John Prine RIP – With the Death of One of the Greatest American Singer Song Writers I Feel that a Part of Me Has Also Died

John Prine RIP – With the Death of One of the Greatest American Singer Song Writers I Feel that a Part of Me Has Also Died

 

 

 

 

 

 

 

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John Prine RIP – With the Death of One of the Greatest American Singer Song Writers I Feel that a Part of Me Has Also Died

‘The Peabody Coal Company dug for their coal till the land was forsaken, Then they wrote it all down as the progress of man.’ 

There is more than one way of critiquing capitalism. You can do it by shouting slogans and adhering to dogmas or you can describe the ‘progress’ that is the destruction of the environment in language that people understand. 

John Prine, the former mail man from Kentucky, preferred the latter as he described the effects of modern capitalism upon the individual, from the junkie ex-Vietnam vet to the elderly living out their lives alone.

In the above we can see how ‘modernisation’, to use a New Labour soundbite, heralded nothing other than a return to the poverty and squalor of the past, the destruction of human intimacies and the abundance of wealth for a tiny minority.

The death of John Prine proves one thing for certain. There cannot be a god. How could s/he take someone so gifted instead of the Saudi arms dealer currently ensconced in St. Thomas’ Hospital? The Coronavirus has taken its most talented victim and in the cruellest manner.  John Prine was not lucky. As a heavy smoker he twice suffered from cancer, of the neck and lung and twice he escaped.  Unfortunately it was not third time lucky.

It is one of life’s ironies that America can produce talents such as Prine, Dylan and Steinbeck and yet regularly elect barbarians and sociopaths to Congress and President. The United States has such a rich musical tradition, having pioneered so many musical forms and yet it is more culpable than any other country for threatening the very existence of humanity with its wars and environmental destruction.

As an aficionado of Bob Dylan I was hooked on Prine ever since I heard his first album in my teenage years. It was the self-named John Prine. Prine was a true radical bringing poignancy to the smallest and most insignificant details of life. I bought John Prine in a second hand record shop in Liverpool circa 1972. It was a great hits compilation in itself. There isn’t a duff track on it.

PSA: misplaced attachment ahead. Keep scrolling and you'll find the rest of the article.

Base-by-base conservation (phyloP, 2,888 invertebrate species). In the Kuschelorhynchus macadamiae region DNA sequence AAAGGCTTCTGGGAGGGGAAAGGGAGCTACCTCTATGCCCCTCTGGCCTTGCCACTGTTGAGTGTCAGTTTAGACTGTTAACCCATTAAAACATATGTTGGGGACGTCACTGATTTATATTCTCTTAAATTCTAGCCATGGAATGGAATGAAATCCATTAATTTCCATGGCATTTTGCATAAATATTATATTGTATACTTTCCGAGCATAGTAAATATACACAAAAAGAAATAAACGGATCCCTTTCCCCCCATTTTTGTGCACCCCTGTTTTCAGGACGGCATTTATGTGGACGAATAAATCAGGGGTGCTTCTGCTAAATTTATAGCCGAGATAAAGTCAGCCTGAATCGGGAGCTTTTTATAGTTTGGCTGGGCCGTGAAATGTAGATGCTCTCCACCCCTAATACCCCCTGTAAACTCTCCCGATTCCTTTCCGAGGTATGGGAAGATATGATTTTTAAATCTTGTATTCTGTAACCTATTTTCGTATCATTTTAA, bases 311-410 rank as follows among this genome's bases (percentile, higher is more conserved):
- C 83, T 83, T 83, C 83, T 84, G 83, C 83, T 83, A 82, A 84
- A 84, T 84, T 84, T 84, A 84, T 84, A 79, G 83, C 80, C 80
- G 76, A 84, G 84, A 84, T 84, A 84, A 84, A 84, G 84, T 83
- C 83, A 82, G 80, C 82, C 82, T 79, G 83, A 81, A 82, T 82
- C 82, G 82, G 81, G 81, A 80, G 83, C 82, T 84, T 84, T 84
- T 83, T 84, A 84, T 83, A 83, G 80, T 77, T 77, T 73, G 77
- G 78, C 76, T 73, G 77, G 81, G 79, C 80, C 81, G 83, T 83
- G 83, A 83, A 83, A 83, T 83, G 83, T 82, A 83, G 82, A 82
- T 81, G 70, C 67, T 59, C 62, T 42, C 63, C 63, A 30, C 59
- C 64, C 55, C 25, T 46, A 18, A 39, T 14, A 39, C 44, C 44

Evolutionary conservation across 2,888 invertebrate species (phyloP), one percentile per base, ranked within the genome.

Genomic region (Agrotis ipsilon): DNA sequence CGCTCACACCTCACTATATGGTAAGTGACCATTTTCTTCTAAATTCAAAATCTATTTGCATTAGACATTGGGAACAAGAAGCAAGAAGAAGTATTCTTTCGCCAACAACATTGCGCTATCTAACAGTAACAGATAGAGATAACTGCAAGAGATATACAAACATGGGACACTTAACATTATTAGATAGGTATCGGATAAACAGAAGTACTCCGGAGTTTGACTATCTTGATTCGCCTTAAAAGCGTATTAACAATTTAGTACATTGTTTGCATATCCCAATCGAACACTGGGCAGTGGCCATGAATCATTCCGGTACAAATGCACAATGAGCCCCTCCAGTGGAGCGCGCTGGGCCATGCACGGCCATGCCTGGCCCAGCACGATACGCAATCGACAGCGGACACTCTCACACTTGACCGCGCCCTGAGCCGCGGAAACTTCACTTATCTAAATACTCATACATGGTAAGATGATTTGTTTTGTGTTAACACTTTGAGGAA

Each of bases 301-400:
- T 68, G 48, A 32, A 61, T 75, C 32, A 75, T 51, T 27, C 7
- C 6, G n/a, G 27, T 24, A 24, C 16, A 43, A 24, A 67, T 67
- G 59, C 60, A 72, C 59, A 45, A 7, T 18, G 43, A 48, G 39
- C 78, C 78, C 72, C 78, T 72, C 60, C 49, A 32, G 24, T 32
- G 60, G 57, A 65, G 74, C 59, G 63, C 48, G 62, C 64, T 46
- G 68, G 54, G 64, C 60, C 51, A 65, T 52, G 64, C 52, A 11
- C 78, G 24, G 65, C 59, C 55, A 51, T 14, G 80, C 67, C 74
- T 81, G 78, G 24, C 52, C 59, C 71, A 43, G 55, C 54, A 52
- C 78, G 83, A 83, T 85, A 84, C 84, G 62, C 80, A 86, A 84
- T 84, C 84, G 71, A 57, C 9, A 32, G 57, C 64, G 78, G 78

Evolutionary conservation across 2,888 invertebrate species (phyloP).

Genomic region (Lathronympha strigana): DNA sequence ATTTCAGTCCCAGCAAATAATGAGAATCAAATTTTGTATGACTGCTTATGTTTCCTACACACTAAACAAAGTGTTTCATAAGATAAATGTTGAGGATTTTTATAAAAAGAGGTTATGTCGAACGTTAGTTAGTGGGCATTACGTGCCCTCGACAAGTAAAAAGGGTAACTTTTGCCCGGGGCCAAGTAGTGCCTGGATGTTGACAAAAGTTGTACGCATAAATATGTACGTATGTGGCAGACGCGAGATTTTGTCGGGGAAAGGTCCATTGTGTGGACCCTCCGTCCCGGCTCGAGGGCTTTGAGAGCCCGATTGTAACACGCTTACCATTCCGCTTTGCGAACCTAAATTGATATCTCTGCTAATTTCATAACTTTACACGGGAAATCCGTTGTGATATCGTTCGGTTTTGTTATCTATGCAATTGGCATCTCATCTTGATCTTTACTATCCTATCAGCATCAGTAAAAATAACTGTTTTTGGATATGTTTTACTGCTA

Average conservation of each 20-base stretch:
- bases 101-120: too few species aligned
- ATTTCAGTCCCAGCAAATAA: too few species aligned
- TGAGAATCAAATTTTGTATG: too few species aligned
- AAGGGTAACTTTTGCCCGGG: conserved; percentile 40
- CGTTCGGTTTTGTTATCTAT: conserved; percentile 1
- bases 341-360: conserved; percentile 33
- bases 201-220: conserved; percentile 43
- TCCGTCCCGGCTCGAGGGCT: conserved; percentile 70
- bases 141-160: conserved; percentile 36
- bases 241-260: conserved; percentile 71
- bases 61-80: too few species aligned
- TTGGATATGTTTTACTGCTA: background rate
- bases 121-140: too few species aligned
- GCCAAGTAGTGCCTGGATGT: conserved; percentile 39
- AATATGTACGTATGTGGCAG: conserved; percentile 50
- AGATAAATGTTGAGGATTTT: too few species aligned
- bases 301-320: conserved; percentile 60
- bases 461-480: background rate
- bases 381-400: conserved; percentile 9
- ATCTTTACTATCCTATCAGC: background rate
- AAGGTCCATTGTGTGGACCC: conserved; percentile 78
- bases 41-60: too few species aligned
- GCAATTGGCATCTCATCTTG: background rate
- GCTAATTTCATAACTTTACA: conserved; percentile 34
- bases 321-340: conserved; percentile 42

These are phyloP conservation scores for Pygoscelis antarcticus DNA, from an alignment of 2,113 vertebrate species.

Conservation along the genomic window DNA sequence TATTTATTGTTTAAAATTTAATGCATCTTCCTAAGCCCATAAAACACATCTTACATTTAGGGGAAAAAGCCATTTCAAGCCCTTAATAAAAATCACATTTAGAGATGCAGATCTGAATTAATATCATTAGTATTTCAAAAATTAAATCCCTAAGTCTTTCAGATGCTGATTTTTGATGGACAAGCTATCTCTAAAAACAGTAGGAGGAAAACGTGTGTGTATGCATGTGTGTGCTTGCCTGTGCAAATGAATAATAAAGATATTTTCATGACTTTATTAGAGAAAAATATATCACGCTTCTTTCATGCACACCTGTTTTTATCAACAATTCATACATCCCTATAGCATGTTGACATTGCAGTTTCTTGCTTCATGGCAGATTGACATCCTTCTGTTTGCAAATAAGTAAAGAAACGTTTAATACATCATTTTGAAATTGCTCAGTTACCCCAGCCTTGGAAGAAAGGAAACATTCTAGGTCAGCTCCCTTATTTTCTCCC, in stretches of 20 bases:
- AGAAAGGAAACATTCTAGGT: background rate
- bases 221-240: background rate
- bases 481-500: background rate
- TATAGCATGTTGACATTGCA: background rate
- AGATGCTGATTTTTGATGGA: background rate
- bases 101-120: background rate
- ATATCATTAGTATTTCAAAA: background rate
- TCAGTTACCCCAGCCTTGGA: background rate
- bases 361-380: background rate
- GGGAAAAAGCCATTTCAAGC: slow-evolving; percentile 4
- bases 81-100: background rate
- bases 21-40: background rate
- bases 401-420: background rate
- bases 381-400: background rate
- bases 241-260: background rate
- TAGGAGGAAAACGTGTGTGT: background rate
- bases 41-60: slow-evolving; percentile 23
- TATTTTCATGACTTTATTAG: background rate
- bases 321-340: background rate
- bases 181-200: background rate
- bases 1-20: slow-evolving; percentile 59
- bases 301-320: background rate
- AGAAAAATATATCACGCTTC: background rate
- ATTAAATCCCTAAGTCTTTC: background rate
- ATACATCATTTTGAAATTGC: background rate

It contains the immortal song Hello in There’ about the sadness of old age and the loneliness that often accompanies it.

old trees just grow stronger,
And old rivers grow wilder ev’ry day.
Old people just grow lonesome
Waiting for someone to say, “Hello in there, hello.

So if you’re walking down the street sometime
And spot some hollow ancient eyes,
Please don’t just pass ’em by and stare
As if you didn’t care, say, “Hello in there, hello.”

Who else could describe the pain and sadness of old age in such a direct and personal way? The song’s theme is similar to Paul Simon’s Bookends

‘I have a photograph, Preserve your memories, They’re all that’s left you’.

Prine excelled in illuminating the human condition in a way no writer, Dylan included, could do. Unlike Dylan there was no mystery about what he was saying. It was down to earth but in a magically poetic way and yet immediate way. That is the secret of a brilliant song writer.

Along with Dylan, Lennon, Leonard Cohen, Paul Simon and Gordon Lightfoot, Prine was amongst the greatest ever singer-song writers.  Quite possibly the greatest ever bar Dylan of whom he said that Prine was “pure Proustian existentialism – midwestern mind-trips to the nth degree”. Which was one way of putting it!

If I had a favourite song it has to be Paradise, about how the Peabody Coal Company had destroyed his home town.

And daddy won’t you take me back to Muhlenberg County

Down by the Green River where Paradise lay

Well, I’m sorry my son, but you’re too late in asking

Mister Peabody’s coal train has hauled it away